First Through Grand Canyon

The Secret Journals and Letters of the 1869 Crew who Explored the Green and Colorado Rivers
Author: Michael Patrick Ghiglieri,George Y. Bradley
Publisher: N.A
ISBN: 9780970097323
Category: Colorado Plateau
Page: 342
View: 7282

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Transcription of the letters and diaries written during the 1869 expedition.

The Journals of Captain Cook


Author: Captain James Cook
Publisher: Penguin UK
ISBN: 0141928085
Category: Literary Collections
Page: 688
View: 5325

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Cook led three famous expeditions to the Pacific Ocean between 1768 and 1779. In voyages that ranged from the Antarctic circle to the Arctic Sea, Cook charted Australia and the whole coast of New Zealand, and brought back detailed descriptions of the natural history of the Pacific. Accounts based on Cook's journals were issued at the time, but it was not until this century that the original journals were published in Beaglehole's definitive edition. The JOURNALS tells the story of these voyages as Cook wanted it to be told, radiating the ambition, courage and skill which enabled him to carry out an unrivalled series of expeditions in dangerous waters.

The Oregon Trail

Sketches of Prairie and Rocky-mountain Life
Author: Francis Parkman
Publisher: N.A
ISBN: N.A
Category: California National Historic Trail
Page: 381
View: 1994

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Cadillac Desert

The American West and Its Disappearing Water, Revised Edition
Author: Marc Reisner
Publisher: Penguin
ISBN: 9781440672828
Category: Technology & Engineering
Page: 672
View: 1168

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"The definitive work on the West's water crisis." --Newsweek The story of the American West is the story of a relentless quest for a precious resource: water. It is a tale of rivers diverted and dammed, of political corruption and intrigue, of billion-dollar battles over water rights, of ecological and economic disaster. In his landmark book, Cadillac Desert, Marc Reisner writes of the earliest settlers, lured by the promise of paradise, and of the ruthless tactics employed by Los Angeles politicians and business interests to ensure the city's growth. He documents the bitter rivalry between two government giants, the Bureau of Reclamation and the U.S. Army Corps of Engineers, in the competition to transform the West. Based on more than a decade of research, Cadillac Desert is a stunning expose and a dramatic, intriguing history of the creation of an Eden--an Eden that may only be a mirage. From the Trade Paperback edition.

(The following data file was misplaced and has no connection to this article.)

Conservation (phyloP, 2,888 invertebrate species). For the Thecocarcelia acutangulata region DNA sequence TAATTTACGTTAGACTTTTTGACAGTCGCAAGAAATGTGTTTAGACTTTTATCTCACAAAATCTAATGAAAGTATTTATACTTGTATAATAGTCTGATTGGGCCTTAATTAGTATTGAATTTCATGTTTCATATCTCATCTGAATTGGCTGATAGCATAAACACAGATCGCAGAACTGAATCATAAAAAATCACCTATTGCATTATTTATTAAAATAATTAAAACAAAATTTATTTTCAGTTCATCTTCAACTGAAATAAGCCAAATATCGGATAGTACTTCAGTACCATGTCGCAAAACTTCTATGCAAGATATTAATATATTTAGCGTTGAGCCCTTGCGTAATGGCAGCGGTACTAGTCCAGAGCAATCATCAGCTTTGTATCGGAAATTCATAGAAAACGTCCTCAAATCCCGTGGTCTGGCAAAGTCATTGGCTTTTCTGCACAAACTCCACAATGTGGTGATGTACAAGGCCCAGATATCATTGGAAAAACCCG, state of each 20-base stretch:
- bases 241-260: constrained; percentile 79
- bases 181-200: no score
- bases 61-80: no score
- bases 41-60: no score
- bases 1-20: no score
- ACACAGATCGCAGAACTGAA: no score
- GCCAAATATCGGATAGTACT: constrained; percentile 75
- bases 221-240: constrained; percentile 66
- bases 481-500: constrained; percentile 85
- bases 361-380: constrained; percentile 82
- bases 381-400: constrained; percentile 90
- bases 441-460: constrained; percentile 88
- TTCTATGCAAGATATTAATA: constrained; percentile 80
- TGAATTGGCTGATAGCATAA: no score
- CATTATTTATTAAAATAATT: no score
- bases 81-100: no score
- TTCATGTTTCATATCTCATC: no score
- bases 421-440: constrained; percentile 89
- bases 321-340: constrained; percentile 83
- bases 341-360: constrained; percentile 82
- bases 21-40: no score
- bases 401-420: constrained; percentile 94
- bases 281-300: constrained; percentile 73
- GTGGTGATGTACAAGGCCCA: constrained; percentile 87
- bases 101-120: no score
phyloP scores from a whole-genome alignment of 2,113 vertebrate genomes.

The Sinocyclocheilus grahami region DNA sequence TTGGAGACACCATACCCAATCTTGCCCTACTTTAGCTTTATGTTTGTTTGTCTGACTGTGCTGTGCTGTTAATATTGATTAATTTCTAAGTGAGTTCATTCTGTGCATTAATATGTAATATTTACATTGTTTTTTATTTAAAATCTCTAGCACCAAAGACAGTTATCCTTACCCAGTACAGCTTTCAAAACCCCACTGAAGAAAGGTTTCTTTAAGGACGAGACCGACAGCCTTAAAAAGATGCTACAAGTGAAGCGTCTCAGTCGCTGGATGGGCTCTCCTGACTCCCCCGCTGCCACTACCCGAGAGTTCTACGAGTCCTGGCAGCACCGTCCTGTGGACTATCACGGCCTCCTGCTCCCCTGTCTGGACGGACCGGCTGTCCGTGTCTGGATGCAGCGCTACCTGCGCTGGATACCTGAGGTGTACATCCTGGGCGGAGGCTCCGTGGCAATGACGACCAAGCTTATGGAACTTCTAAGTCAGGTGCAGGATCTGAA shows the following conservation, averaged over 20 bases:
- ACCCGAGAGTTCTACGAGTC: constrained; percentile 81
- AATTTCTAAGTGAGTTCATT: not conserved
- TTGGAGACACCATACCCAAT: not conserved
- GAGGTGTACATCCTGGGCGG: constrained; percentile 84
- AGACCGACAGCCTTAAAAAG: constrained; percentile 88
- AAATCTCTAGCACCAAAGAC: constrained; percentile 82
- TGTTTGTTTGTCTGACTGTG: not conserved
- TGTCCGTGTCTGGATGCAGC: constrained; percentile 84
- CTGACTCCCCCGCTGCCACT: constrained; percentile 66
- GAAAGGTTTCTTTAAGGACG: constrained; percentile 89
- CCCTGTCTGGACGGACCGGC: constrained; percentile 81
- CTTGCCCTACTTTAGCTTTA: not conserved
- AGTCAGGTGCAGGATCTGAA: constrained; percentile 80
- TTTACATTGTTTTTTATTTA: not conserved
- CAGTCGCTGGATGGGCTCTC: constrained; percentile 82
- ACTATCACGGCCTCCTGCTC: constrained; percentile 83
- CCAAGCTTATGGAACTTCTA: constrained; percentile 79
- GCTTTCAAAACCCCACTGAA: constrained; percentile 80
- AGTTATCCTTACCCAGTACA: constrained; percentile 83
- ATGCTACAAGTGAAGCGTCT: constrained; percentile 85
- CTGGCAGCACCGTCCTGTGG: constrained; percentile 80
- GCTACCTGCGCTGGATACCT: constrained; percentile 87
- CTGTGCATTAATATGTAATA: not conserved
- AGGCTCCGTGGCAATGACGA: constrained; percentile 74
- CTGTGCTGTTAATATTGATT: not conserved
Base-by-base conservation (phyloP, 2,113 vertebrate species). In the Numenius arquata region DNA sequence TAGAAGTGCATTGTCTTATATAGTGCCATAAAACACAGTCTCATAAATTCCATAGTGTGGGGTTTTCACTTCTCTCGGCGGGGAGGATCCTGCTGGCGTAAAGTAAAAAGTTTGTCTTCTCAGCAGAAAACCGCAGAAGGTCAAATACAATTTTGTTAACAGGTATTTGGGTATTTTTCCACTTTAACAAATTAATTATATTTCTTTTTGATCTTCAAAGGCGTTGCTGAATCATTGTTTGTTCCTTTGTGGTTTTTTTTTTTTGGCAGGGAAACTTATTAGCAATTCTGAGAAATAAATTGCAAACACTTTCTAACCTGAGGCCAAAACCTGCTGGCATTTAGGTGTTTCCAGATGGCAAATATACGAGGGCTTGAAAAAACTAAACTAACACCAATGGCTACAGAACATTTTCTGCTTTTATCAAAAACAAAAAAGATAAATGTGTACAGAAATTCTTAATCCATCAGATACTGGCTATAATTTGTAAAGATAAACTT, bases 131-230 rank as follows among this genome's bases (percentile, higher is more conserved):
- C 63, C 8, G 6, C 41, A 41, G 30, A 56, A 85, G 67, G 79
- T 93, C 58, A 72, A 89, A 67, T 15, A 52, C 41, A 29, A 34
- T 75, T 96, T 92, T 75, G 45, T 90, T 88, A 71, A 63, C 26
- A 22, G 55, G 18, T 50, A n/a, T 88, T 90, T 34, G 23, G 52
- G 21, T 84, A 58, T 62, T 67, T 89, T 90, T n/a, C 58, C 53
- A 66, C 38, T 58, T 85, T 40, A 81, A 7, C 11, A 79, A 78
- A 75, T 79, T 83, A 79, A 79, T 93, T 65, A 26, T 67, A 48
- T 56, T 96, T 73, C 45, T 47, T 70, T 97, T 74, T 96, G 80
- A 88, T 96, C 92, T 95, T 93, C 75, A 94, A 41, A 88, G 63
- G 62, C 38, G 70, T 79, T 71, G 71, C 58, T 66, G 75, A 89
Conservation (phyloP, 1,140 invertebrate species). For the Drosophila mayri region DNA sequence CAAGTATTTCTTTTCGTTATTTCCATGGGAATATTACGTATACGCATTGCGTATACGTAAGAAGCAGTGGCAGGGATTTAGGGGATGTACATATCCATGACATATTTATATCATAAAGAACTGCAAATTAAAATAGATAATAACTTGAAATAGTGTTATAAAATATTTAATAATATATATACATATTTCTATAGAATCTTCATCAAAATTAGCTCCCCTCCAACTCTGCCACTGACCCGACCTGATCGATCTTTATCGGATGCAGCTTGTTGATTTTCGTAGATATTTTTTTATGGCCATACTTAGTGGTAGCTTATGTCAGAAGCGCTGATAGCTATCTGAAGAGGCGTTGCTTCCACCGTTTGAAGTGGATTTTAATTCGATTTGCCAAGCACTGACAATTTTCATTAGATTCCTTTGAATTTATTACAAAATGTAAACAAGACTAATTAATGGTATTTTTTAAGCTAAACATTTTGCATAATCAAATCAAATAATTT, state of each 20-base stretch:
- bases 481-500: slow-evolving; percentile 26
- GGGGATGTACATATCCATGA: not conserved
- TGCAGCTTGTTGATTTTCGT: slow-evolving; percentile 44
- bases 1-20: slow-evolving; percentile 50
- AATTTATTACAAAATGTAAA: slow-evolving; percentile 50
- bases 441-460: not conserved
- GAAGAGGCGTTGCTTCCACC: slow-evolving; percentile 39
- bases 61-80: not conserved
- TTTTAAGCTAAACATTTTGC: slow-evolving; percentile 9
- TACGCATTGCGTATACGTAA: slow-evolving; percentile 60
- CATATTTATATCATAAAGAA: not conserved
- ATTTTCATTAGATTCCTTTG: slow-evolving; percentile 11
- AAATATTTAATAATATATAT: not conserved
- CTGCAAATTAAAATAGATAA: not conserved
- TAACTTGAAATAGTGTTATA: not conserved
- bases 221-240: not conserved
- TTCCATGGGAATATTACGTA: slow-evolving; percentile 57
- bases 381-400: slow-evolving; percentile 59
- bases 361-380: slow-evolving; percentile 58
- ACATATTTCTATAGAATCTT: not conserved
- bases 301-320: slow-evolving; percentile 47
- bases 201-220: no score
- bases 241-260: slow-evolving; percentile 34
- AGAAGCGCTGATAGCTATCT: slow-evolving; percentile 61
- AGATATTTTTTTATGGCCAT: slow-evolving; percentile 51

The Emerald Mile

The Epic Story of the Fastest Ride in History Through the Heart of the Grand Canyon
Author: Kevin Fedarko
Publisher: Simon and Schuster
ISBN: 1439159866
Category: Biography & Autobiography
Page: 448
View: 5421

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An award-winning Outside magazine writer documents the 1983 Colorado River flood that threatened the region with a catastrophic dam failure and prompted oarsman Kenton Grua's near-suicidal effort to navigate the turbulent waters of the Emerald Mile on a small wooden dory to achieve a world speed record.

In the Heart of the Canyon


Author: Elisabeth Hyde
Publisher: Vintage
ISBN: 0307276422
Category: Fiction
Page: 316
View: 8678

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A rafting trip through the Grand Canyon changes the lives of everyone on board, including a jaded guide; a septuagenarian couple who know they will never make this trip again; and a teenager and her mother, who will face the most daunting journey of all.

Domestic Manners of the Americans


Author: Fanny Trollope
Publisher: Library of Alexandria
ISBN: 1465514686
Category:
Page: 308
View: 5784

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Published in 1832, the book presents a lively portrait of early 19th-century America as observed by a woman of rare intelligence and keen perception. Trollope left no stone unturned, commenting on American dress, food, speech, politics, manners, customs, the landscape, architecture, and more — often critically but always with considerable insight and literary flair.

The Four Voyages of Christopher Columbus


Author: Christopher Columbus
Publisher: Penguin UK
ISBN: 0141920424
Category: Biography & Autobiography
Page: 320
View: 9565

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No gamble in history has been more momentous than the landfall of Columbus's ship the Santa Maria in the Americas in 1492 - an event that paved the way for the conquest of a 'New World'. The accounts collected here provide a vivid narrative of his voyages throughout the Caribbean and finally to the mainland of Central America, although he still believed he had reached Asia. Columbus himself is revealed as a fascinating and contradictory figure, fluctuating from awed enthusiasm to paranoia and eccentric geographical speculation. Prey to petty quarrels with his officers, his pious desire to bring Christian civilization to 'savages' matched by his rapacity for gold, Columbus was nonetheless an explorer and seaman of staggering vision and achievement.